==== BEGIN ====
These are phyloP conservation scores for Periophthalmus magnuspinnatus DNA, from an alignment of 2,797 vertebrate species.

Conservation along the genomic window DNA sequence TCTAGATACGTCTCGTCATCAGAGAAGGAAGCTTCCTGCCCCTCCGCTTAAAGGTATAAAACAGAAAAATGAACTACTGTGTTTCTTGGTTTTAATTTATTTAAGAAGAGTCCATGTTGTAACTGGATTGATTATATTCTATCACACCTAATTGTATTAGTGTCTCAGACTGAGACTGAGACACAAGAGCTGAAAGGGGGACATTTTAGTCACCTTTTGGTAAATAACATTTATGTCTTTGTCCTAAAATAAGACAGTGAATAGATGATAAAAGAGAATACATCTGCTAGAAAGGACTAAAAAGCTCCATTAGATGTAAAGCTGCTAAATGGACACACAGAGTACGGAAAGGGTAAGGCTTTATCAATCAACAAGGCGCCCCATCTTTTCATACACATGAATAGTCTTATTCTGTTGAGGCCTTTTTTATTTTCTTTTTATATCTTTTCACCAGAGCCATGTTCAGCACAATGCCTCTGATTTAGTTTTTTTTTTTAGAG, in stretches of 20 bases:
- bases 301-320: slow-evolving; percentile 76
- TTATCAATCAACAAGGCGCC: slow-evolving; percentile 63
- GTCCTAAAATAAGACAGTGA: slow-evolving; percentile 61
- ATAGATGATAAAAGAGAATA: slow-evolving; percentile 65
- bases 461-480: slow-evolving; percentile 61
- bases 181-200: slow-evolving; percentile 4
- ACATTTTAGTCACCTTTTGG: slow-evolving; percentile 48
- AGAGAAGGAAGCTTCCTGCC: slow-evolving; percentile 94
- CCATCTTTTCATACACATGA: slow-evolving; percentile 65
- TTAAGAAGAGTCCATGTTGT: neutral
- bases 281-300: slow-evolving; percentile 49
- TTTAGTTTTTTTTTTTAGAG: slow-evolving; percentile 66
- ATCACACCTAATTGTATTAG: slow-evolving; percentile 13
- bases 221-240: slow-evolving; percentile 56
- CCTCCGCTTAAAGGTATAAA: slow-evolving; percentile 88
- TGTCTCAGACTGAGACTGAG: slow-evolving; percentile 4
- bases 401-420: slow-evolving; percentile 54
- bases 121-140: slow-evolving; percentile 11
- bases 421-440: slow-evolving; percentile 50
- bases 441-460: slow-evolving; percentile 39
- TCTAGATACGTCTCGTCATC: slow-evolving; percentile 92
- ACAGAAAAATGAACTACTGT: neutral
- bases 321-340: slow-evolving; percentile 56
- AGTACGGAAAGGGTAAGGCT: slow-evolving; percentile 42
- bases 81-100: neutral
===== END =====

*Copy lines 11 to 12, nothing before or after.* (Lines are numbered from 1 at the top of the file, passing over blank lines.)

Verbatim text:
- CCATCTTTTCATACACATGA: slow-evolving; percentile 65
- TTAAGAAGAGTCCATGTTGT: neutral